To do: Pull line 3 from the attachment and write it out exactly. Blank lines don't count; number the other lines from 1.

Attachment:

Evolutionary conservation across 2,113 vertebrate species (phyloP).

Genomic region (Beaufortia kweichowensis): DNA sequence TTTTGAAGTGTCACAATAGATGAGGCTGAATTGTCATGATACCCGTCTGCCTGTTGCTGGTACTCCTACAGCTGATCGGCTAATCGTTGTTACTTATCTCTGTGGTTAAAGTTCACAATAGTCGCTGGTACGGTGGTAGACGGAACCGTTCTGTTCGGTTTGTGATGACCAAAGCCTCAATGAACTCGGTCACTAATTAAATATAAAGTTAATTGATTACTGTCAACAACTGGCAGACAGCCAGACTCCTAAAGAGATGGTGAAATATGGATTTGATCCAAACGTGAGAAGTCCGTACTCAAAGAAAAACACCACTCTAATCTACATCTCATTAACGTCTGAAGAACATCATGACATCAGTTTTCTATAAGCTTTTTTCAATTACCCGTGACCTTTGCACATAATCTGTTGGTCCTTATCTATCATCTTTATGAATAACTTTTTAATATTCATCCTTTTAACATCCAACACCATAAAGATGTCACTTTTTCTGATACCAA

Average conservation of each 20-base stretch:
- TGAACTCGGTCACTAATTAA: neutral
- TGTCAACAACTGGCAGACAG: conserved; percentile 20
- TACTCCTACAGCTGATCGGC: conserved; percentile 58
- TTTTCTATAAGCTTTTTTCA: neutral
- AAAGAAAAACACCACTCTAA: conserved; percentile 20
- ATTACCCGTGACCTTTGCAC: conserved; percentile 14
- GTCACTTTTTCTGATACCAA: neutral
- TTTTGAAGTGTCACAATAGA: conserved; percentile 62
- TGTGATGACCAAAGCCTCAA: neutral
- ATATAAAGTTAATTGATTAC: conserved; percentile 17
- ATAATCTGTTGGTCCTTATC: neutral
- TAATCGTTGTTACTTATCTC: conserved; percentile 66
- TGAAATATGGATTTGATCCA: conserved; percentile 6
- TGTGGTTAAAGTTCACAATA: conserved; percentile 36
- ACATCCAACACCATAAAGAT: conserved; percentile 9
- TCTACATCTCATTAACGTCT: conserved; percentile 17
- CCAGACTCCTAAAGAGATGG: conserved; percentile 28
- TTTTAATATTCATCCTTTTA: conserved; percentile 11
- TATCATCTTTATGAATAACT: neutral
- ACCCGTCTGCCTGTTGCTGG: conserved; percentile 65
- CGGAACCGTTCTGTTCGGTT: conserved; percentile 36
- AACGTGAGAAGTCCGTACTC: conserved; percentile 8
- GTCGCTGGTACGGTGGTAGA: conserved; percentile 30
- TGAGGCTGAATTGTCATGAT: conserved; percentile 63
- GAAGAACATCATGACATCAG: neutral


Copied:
Average conservation of each 20-base stretch: